Saturday, March 15, 2014

Circle of Life

"Out with the old. In with the new," is a saying that definitely needs to be applied to some of the game development studios out there.  While it always sucks to see people lose their jobs, I'd like to think that those with talent will move onto something better.  In truth, the concept of huge teams working on triple AAA titles has become a bit antiquated of late.  That's not to say we shouldn't have any big budget games, it's just that time and again smaller studios have demonstrated far more flexibility, creativity and artistic merit than the industry giants that live off old IPs without bringing anything innovate or beneficial to the industry as a whole.  To demonstrate my point allow me to highlight two companies (one Japanese and one Western) that have outlived their usefulness.  Then after that, I'd like to show off two up-and-coming studios which have done a lot for the industry.

Electronic Arts has been voted worst company in America twice, and while I have no doubt there are good people struggling to produce quality products (despite the short sided greed of their corporate overlords) EA has become a kind of body-snatching parasite over the years.  Absorb a respected studio, dispose of anyone who isn't a yes-man, then milk whatever well liked franchises that studio made in an attempt to make some quick cash.  Origin, Bullfrog, Maxis, Westwood, and Pandemic are some high profile victims, but the most egregious example has to be Bioware.  Simply put, Bioware made a lot of the best RPGs in the business until EA acquired them at which point the quality took a sudden downturn.  I could go on about yearly sports franchises, abusive DRM and a variety of online shenanigans (like season passes), but I think the toxicity of the company has been well documented by others.  On a side note, before you think to bring up Titanfall let me say this; Respawn Entertainment deserves the credit and it's only a matter of time before EA ruins future installments.

Square-Enix was great back when it was just Square, this developer produced some of the best games in Japan.  After the merger with Enix though there was a large outflux of talent leaving the company with a lot of artist and coders, but very little in the way of imagination.  Look no further than the pathetic excuse for storytelling in the last couple Final Fantasy titles.  It doesn't help that Square-Enix is waging war against every Youtuber who's a genuine fan of their IPs.  My guess is the people running this company were old before the internet even existed, and as such are pretty much clueless when it comes to gaming in the 21st century.  I'm actually finding it difficult to name one truly good game put out by Square-Enix during the last console generation.  Not that there wasn't a lot of hot garbage turned out thanks to creative bankruptcy at the top and a lot of hard work by the people in the trenches.  Anyway...enough about parasites.  Lets talk about a pair of studios worthy of gamer attention.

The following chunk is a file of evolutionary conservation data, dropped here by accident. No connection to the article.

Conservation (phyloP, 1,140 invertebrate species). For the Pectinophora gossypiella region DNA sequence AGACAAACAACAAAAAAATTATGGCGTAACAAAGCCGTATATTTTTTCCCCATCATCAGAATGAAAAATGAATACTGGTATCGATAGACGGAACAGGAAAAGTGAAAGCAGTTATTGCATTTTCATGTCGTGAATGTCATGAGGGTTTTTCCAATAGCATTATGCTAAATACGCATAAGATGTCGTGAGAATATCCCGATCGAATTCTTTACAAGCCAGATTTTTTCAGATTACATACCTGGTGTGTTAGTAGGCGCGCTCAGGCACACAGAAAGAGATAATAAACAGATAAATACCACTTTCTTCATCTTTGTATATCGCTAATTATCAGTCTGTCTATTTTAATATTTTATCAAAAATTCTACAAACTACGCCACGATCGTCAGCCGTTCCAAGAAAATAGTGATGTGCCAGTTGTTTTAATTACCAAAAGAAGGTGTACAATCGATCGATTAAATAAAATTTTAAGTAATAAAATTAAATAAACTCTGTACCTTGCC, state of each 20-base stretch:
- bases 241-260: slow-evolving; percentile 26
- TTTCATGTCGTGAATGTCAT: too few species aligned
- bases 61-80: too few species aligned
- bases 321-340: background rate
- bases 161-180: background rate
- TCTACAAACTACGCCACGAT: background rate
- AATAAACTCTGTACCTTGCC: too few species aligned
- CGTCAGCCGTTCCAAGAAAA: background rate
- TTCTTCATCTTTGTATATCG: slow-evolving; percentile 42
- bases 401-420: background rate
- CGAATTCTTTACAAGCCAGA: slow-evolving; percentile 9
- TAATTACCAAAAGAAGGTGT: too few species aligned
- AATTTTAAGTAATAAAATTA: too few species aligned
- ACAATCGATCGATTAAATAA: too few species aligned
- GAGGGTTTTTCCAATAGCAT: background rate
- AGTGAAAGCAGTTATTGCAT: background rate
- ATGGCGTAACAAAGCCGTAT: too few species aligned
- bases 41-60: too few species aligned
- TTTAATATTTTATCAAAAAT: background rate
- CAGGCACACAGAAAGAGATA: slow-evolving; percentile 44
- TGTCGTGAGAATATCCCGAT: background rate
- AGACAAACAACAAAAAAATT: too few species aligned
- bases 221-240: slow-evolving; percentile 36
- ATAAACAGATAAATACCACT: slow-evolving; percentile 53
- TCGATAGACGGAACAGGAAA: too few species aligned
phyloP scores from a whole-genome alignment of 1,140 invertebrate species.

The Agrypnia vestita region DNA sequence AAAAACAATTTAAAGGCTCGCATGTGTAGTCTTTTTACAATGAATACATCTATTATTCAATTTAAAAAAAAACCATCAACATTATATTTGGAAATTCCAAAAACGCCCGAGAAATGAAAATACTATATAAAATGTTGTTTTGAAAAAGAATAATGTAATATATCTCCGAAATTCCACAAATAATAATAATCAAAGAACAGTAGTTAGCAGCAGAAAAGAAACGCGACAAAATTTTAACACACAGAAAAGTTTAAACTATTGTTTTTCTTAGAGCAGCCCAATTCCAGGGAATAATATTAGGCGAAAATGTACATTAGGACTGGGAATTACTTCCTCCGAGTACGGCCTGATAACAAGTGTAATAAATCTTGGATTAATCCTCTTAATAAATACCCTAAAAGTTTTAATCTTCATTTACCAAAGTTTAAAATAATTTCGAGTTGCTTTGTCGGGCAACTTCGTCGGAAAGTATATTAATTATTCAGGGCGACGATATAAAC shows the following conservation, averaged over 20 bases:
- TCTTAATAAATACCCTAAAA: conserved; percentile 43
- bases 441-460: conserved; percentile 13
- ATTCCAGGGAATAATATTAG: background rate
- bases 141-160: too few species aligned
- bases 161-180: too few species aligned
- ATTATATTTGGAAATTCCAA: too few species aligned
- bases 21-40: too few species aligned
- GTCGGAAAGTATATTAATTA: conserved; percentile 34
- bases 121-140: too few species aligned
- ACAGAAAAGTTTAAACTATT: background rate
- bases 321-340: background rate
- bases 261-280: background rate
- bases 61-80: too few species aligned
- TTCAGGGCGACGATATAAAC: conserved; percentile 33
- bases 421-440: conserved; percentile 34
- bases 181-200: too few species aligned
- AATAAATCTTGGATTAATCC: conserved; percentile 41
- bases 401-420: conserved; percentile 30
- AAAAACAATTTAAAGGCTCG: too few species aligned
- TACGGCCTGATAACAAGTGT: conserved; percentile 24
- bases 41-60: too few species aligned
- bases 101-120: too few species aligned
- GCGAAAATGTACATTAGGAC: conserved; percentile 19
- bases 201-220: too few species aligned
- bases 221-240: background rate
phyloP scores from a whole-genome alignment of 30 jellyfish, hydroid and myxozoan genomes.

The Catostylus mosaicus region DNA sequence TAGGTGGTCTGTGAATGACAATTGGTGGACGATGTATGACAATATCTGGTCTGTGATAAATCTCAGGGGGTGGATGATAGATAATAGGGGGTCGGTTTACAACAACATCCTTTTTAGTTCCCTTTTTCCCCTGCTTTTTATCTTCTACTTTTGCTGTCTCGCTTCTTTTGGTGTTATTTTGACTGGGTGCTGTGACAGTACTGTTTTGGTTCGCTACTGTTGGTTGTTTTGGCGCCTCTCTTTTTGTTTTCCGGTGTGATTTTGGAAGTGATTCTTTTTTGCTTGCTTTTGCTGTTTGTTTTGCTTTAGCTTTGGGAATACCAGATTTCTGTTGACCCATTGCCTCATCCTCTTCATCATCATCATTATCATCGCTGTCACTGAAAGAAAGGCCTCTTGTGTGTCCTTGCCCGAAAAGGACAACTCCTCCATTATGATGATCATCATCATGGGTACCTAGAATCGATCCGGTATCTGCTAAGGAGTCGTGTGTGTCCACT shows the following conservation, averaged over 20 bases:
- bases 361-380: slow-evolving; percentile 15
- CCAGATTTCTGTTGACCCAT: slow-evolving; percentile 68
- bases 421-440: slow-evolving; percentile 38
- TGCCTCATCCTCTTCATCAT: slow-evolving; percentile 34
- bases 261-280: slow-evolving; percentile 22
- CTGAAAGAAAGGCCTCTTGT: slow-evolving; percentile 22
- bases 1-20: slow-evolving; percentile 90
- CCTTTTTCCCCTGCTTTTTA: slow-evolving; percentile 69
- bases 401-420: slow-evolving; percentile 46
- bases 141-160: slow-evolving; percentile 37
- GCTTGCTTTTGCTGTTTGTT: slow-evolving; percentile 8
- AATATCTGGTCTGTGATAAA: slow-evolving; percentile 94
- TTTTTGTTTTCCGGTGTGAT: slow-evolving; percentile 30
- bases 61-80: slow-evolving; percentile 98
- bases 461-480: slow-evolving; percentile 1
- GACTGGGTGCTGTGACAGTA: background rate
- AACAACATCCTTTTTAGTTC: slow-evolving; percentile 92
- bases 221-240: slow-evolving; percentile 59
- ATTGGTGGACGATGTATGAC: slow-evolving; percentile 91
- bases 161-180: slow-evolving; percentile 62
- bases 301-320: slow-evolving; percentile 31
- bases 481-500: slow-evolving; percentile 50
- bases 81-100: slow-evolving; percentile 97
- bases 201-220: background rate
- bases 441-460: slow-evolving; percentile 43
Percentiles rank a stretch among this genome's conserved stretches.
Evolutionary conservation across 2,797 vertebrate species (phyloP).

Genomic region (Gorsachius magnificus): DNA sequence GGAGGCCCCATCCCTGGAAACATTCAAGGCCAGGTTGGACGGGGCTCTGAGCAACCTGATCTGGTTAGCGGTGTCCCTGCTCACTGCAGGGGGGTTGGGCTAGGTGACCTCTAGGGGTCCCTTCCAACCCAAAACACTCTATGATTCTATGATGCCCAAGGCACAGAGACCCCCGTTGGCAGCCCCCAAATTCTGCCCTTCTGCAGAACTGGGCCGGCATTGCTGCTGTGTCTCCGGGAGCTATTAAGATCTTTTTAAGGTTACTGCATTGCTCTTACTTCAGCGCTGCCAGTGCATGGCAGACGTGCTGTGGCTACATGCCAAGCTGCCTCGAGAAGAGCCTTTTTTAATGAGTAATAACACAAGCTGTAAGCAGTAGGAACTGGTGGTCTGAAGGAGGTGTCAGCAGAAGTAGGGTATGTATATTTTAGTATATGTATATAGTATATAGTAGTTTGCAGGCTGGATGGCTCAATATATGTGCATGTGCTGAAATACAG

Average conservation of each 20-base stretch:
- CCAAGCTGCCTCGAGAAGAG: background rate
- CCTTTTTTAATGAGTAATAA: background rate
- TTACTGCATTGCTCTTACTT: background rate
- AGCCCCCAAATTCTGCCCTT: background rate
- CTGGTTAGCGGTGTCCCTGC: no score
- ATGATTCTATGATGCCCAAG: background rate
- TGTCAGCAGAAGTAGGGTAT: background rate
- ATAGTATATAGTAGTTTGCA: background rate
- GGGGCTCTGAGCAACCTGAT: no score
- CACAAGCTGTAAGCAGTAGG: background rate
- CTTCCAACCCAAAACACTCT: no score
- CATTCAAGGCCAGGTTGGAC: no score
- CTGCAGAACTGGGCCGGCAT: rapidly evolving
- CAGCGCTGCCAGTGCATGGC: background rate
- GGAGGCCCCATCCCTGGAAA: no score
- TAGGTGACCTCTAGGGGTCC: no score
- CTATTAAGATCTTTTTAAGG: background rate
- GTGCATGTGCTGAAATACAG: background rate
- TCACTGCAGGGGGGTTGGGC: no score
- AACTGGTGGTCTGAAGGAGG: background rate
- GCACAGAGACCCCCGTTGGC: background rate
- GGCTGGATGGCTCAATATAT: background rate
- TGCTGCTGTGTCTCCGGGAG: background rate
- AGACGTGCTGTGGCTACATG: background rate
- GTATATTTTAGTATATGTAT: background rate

Capybara Games has worked their way up from very humble beginnings to produce some of the best pixel art to date.  Their single most famous title is probably Superbrothers: Sword and Sworcery EP (nope, no typos here), which has some interesting concepts when it comes to setting and gameplay.  For me though, Might and Magic: Clash of Heroes really stands out as one of the best puzzle games I've played since Dr. Robotnik's Mean Bean Machine on the Sega Genesis.  I even went so far as to write a review of Clash of Heroes, something I've never done before or since, just because I thought the game really deserved more attention than it was getting.  The future looks bright for Capybara Games too with titles like Super Time Force and Below in the works.  I just hope they don't feel the need to cling to Xbox exclusivity given the amount of floundering Microsoft has been doing in the game industry lately.

From Software hardly needs my praise given the amount of buzz Dark Souls 2 has been getting recently.  That said, I'd like to stress that this company has turned out to be the most influential Japanese video game studio since Capcom's golden era with the survival horror genre.  From Software has not only re-invented the notion of challenging gameplay, but has also demonstrated that Japanese game studios can still be quite successful in American and European markets without having to kowtow to Western sensibilities.  Now if only Koei, Level-5 and Konami would get with the program and stop wallowing in bland, nostalgia driven experiences.

You'd think that given all the bad media surrounding companies like EA and Square-Enix they would have run out of dedicated fans a long time ago.  In part it has to do with maintaining monopolies.  Regardless, it's a real shame to see so many hardcore fans doggedly follow them out of a misguided sense of brand loyalty when there are small, oftentimes struggling studios far more deserving of hard-earned gamer dollars.  I guess the best suggestion I can make is don't be afraid to try stuff outside of your preferred genre(s).  There's a lot of new and exciting experiences to be had when it comes to video games provided you're willing to explore outside a long established comfort zone.

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